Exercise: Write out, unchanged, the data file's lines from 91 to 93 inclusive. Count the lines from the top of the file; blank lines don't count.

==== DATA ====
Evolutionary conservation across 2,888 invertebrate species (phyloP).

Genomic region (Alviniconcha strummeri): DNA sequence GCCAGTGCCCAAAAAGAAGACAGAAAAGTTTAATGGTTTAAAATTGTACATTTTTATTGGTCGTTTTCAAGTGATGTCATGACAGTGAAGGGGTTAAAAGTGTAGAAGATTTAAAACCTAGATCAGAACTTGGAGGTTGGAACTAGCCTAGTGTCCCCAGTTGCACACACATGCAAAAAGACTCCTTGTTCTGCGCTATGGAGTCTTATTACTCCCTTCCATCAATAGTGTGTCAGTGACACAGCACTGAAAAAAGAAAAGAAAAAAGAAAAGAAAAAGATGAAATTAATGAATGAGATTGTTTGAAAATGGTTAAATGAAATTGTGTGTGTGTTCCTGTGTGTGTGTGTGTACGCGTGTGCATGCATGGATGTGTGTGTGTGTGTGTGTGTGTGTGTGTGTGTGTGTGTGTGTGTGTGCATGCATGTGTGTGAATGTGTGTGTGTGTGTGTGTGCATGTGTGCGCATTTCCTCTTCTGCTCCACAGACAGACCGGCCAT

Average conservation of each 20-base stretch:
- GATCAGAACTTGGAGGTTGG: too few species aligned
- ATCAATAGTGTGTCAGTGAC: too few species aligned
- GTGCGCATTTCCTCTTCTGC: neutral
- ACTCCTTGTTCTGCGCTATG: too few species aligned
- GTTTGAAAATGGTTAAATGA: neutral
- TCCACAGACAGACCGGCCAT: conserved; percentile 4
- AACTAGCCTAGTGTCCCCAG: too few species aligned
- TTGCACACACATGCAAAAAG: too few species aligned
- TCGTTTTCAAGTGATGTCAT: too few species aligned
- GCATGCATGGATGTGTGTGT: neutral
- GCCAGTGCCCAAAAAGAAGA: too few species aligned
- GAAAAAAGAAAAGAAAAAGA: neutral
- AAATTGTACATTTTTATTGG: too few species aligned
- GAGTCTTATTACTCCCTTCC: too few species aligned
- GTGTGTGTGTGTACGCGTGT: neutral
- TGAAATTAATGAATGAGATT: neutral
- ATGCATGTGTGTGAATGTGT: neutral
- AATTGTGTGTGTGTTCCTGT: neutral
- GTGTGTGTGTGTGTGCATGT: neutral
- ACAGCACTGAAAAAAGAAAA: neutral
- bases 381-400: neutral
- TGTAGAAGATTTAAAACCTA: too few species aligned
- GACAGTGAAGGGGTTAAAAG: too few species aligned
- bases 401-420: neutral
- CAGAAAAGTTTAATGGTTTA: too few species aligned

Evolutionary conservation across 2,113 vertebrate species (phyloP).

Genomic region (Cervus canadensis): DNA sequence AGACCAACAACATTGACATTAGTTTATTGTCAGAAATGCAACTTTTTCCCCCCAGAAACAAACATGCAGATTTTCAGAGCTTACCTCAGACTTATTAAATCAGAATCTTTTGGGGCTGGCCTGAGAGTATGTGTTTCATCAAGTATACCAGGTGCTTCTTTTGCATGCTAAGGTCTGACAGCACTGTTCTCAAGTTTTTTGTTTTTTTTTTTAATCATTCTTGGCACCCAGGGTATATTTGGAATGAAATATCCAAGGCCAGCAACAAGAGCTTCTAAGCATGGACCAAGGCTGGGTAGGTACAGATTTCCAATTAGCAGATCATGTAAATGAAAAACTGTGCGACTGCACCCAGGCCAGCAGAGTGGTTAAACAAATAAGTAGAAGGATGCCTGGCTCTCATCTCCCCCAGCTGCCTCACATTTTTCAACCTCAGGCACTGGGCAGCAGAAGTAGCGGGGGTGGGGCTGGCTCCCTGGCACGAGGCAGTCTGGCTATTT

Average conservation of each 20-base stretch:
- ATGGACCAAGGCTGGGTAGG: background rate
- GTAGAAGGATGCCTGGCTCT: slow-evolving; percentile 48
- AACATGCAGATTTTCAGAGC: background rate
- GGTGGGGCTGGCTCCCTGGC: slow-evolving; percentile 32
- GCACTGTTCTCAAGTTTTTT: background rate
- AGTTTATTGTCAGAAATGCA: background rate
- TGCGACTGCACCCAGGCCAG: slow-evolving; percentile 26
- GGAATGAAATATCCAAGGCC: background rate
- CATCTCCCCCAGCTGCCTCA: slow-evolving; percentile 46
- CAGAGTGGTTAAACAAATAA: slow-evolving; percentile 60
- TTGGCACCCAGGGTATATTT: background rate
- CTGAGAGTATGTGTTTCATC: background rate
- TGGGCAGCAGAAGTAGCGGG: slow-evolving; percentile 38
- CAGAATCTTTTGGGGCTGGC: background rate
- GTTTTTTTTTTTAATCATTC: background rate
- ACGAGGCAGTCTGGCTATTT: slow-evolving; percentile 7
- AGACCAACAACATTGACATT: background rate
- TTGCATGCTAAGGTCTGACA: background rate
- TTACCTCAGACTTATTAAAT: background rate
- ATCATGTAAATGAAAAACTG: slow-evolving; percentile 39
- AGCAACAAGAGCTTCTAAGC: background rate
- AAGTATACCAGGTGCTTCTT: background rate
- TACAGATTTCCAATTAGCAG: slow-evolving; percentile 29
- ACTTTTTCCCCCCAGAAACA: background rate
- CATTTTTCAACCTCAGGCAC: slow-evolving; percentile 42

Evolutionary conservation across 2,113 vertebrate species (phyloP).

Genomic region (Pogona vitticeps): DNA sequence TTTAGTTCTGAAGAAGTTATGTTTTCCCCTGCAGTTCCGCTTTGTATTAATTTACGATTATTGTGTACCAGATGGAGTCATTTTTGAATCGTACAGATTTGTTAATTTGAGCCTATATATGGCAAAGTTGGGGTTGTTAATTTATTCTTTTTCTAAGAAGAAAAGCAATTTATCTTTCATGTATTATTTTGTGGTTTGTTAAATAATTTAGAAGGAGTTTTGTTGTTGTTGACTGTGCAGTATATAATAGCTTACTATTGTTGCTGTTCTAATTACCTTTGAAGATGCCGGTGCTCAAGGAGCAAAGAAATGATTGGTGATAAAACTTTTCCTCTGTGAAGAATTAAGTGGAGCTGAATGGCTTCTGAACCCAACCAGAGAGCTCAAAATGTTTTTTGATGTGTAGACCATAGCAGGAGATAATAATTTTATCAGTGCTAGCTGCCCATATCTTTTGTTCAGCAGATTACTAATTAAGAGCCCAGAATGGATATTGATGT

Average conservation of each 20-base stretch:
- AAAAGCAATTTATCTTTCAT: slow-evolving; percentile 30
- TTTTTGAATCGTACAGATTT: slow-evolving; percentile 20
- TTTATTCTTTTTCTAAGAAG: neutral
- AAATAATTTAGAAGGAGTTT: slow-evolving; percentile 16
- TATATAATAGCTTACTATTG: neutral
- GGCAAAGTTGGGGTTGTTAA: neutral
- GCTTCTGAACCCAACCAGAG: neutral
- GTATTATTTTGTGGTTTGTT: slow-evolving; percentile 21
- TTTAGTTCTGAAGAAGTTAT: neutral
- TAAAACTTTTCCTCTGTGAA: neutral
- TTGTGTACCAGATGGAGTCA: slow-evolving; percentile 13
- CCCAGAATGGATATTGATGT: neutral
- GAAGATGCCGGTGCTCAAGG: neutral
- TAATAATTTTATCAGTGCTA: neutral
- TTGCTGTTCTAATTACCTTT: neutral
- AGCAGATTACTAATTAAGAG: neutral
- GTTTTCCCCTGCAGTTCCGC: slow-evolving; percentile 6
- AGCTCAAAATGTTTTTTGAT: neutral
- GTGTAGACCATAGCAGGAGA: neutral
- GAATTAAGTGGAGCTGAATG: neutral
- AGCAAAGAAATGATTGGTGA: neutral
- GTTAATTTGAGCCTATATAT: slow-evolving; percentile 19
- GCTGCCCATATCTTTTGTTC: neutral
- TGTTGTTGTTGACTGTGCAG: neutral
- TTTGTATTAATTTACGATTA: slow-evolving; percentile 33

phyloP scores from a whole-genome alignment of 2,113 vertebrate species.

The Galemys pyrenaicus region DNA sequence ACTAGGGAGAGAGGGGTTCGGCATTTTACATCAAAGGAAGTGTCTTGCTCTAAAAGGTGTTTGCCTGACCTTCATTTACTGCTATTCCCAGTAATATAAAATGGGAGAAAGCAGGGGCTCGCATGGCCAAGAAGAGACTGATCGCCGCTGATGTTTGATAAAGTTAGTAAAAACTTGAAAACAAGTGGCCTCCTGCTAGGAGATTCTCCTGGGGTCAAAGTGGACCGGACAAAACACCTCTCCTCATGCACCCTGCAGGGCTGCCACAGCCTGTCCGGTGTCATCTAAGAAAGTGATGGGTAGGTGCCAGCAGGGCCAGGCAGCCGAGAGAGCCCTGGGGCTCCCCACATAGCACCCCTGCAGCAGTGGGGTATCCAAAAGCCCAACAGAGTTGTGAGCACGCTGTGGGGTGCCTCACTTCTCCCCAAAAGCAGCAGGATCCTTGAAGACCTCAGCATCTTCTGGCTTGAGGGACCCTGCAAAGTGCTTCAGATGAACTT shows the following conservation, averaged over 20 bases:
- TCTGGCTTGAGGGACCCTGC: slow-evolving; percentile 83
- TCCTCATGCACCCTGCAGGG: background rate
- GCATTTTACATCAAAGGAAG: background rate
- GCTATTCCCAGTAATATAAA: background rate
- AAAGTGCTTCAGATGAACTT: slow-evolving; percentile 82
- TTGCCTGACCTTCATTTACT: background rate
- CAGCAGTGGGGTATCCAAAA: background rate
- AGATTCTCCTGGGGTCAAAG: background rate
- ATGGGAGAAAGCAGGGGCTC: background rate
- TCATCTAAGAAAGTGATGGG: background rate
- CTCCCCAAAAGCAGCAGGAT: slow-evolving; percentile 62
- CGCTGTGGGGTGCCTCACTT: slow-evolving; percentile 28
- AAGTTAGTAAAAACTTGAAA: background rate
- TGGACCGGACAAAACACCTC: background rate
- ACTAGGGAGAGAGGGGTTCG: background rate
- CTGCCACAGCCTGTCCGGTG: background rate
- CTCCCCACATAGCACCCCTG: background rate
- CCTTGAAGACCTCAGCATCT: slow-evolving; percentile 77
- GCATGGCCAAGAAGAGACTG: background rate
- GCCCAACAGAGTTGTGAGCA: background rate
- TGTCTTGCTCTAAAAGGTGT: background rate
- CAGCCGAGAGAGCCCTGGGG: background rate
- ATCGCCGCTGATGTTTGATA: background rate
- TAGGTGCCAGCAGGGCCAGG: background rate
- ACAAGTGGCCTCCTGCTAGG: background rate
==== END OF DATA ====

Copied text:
- AAAGTGCTTCAGATGAACTT: slow-evolving; percentile 82
- TTGCCTGACCTTCATTTACT: background rate
- CAGCAGTGGGGTATCCAAAA: background rate